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Topic: NASA’s Wide-field Infrared Survey Explorer

NASA explains how to observe Comet NEOWISE

 

NASA - National Aeronautics and Space AdministrationWashington, D.C. – Observers in the Northern Hemisphere are hoping to catch a glimpse of Comet NEOWISE as it zips through the inner solar system before it speeds away into the depths of space.

Discovered on March 27th, 2020 by NASA’s Near-Earth Object Wide-field Infrared Survey Explorer (NEOWISE) mission, Comet NEOWISE is putting on a dazzling display for skywatchers before it disappears, not to be seen again for another 6,800 years. 

Skychart showing the location of Comet C/2020 F3 just after sunset, July 15th through 23rd. (NASA/JPL-Caltech)

Skychart showing the location of Comet C/2020 F3 just after sunset, July 15th through 23rd. (NASA/JPL-Caltech)

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NASA’s Disk Detective project lets public help find Planet Forming Disks

 

NASA - National Aeronautics and Space AdministrationPasadena, CA – NASA says Planets form from gas and dust particles swirling around baby stars in enormous spinning disks. But because this process takes millions of years, scientists can only learn about these disks by finding and studying a lot of different examples.

Through a project called Disk Detective, you can help. Anyone, regardless of background or prior knowledge, can assist scientists in figuring out the mysteries of planet formation. Disk Detective is an example of citizen science, a collaboration between professional scientists and members of the public.

This illustration shows a young, Sun-like star encircled by its planet-forming disk of gas and dust. (NASA/JPL-Caltech)

This illustration shows a young, Sun-like star encircled by its planet-forming disk of gas and dust. (NASA/JPL-Caltech)

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NASA reports Comet NEOWISE passes by the Sun, Providing a Treat for Observers

 

NASA - National Aeronautics and Space AdministrationPasadena, CA – NASA says a comet visiting from the most distant parts of our solar system is putting on a spectacular nighttime display. Named Comet C/2020 F3 NEOWISE, the comet made its once-in-our-lifetimes close approach to the Sun on July 3rd, 2020, and will cross outside Earth’s orbit on its way back to the outer parts of the solar system by mid-August.

The comet cruised just inside Mercury’s orbit on July 3rd. This very close passage by the Sun is cooking the comet’s outermost layers, causing gas and dust to erupt off the icy surface and creating a large tail of debris. And yet the comet has managed to survive this intense roasting.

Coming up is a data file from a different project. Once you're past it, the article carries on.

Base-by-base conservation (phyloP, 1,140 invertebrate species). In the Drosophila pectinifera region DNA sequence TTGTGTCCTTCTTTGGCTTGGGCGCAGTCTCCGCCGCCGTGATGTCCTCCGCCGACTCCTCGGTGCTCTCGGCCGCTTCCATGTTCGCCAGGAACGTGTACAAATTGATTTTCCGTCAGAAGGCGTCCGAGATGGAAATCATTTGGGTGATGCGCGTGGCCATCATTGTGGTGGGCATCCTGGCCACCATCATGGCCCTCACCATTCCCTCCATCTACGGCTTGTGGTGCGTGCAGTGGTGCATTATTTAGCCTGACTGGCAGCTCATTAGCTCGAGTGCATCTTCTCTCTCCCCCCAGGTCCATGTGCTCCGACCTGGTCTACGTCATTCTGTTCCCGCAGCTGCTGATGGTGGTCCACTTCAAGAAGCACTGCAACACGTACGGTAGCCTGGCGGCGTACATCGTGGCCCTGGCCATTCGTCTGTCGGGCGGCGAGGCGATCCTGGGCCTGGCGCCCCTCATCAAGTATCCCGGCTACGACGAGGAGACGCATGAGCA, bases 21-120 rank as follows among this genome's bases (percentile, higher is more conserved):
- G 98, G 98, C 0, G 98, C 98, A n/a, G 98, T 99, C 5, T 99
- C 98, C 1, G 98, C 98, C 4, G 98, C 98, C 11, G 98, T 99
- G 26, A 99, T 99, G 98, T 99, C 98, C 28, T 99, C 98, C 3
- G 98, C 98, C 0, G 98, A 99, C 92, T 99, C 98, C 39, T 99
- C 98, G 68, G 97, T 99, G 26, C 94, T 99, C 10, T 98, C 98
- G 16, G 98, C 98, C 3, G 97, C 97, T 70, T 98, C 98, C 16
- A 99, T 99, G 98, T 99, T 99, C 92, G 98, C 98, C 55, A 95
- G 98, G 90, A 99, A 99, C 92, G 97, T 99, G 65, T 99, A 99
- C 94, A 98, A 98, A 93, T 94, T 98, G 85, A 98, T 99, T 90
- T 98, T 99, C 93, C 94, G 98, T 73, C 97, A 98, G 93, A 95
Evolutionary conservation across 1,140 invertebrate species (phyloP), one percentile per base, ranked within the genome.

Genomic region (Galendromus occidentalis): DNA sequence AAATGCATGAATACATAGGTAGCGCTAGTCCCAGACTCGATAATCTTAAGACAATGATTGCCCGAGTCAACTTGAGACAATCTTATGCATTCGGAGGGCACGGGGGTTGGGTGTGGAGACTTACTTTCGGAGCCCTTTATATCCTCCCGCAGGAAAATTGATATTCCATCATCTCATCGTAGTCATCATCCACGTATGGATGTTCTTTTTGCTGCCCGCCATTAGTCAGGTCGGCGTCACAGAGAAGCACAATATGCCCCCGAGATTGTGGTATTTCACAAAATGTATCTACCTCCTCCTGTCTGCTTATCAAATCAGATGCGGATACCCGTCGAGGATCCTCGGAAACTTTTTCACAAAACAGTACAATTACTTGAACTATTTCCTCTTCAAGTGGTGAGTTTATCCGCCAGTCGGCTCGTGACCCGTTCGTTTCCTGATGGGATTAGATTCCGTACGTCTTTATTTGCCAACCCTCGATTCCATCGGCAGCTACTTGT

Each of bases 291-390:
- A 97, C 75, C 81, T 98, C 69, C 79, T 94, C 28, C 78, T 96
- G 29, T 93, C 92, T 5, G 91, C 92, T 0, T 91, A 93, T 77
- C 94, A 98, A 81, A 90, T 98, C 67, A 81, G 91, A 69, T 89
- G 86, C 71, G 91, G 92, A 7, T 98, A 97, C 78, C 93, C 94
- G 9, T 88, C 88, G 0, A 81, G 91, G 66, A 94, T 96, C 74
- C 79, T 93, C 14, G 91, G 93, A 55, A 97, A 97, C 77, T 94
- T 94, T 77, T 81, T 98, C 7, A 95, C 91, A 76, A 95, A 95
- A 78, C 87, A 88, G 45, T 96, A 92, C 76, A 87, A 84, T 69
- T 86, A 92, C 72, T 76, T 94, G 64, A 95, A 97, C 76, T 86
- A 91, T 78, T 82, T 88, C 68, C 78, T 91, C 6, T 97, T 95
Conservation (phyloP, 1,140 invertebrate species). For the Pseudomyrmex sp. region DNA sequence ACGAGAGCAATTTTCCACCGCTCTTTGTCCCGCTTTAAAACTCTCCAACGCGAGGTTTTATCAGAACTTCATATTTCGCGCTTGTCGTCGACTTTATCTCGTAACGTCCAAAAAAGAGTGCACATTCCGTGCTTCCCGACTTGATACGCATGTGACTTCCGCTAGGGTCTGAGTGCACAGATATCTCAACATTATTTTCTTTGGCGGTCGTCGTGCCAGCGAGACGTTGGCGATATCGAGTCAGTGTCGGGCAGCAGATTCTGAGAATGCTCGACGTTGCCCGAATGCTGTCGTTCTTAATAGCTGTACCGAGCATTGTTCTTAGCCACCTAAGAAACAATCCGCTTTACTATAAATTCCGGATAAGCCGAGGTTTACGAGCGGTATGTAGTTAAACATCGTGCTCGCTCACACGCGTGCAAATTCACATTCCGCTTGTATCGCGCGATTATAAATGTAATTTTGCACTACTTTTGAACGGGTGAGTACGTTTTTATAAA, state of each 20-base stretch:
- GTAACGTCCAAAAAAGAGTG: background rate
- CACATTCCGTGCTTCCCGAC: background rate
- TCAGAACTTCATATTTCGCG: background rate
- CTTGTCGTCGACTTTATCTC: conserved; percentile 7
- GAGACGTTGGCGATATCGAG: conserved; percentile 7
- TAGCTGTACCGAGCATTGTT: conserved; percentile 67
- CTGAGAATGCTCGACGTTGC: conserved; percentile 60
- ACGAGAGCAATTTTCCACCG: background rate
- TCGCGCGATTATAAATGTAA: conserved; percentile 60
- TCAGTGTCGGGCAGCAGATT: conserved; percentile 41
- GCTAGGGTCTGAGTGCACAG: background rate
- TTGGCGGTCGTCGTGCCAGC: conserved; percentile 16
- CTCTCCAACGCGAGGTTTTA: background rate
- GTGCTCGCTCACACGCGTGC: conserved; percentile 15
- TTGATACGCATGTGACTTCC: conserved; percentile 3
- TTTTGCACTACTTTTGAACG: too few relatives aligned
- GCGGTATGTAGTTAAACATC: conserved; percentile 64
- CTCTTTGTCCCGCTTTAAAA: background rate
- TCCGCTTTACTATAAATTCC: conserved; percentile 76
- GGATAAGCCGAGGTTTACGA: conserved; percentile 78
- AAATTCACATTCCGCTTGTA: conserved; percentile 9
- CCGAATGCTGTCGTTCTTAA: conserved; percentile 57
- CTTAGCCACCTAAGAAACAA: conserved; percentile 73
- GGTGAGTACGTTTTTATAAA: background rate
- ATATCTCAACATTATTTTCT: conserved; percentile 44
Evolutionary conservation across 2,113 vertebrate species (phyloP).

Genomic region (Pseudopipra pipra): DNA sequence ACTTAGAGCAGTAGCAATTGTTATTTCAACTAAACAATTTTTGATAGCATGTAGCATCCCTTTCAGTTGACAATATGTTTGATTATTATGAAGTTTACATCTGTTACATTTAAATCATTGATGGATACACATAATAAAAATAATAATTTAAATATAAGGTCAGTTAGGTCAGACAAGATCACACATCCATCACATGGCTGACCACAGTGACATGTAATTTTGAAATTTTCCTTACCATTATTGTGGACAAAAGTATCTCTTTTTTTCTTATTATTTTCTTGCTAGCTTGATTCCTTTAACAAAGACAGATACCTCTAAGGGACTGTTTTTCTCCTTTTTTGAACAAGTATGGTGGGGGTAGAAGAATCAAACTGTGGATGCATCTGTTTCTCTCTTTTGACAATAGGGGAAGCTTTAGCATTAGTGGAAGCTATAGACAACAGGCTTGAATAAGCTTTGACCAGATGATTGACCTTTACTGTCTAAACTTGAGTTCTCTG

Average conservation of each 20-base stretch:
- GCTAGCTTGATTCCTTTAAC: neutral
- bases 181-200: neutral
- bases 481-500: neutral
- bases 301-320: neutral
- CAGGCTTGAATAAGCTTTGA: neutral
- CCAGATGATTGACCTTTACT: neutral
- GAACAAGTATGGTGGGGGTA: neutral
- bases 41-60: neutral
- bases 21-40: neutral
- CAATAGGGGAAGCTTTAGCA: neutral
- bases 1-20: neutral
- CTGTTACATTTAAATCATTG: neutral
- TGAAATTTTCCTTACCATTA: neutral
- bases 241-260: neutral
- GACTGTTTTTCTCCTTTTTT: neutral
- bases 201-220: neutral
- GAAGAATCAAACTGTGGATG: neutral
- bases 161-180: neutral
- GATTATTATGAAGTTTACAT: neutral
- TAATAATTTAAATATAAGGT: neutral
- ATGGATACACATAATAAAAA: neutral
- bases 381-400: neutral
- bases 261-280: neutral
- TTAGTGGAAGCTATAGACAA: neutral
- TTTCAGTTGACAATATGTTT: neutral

Comet C/2020 F3 NEOWISE appears as a string of fuzzy red dots in this composite of several heat-sensitive infrared images taken by NASA's Near-Earth Object Wide-field Infrared Survey Explorer (NEOWISE) mission on March 27, 2020. (NASA/JPL-Caltech)

Comet C/2020 F3 NEOWISE appears as a string of fuzzy red dots in this composite of several heat-sensitive infrared images taken by NASA’s Near-Earth Object Wide-field Infrared Survey Explorer (NEOWISE) mission on March 27, 2020. (NASA/JPL-Caltech)

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NASA’s Spitzer Space Telescope studies Perseus Molecular Cloud, collection of Gas, Dust

 

NASA - National Aeronautics and Space AdministrationPasadena, CA – This image from NASA’s Spitzer Space Telescope shows the Perseus Molecular Cloud, a massive collection of gas and dust that stretches over 500 light-years across. Home to an abundance of young stars, it has drawn the attention of astronomers for decades.

Spitzer’s Multiband Imaging Photometer (MIPS) instrument took this image during Spitzer’s “cold mission,” which ran from the spacecraft’s launch in 2003 until 2009, when the space telescope exhausted its supply of liquid helium coolant. (This marked the beginning of Spitzer’s “warm mission.”)

A collection of gas and dust over 500 light-years across, the Perseus Molecular Cloud hosts an abundance of young stars. It was imaged here by the NASA's Spitzer Space Telescope. (NASA/JPL-Caltech)

A collection of gas and dust over 500 light-years across, the Perseus Molecular Cloud hosts an abundance of young stars. It was imaged here by the NASA’s Spitzer Space Telescope. (NASA/JPL-Caltech)

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NASA Space Telescopes discover Three Black Holes on Collision Course

 

NASA - National Aeronautics and Space AdministrationPasadena, CA – NASA says astronomers have spotted three giant black holes within a titanic collision of three galaxies. The unusual system was captured by several observatories, including three NASA space telescopes.

“We were only looking for pairs of black holes at the time, and yet, through our selection technique, we stumbled upon this amazing system,” said Ryan Pfeifle of George Mason University in Fairfax, Virginia, the first author of a new paper in The Astrophysical Journal describing these results. “This is the strongest evidence yet found for such a triple system of actively feeding supermassive black holes.”

X-ray. (NASA/CXC/George Mason Univ./R. Pfeifle et al.; Optical: SDSS & NASA/STScI)

X-ray. (NASA/CXC/George Mason Univ./R. Pfeifle et al.; Optical: SDSS & NASA/STScI)

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NASA study discovers Galaxy that is devouring it’s smaller neighbors

 

NASA Jet Propulsion Laboratory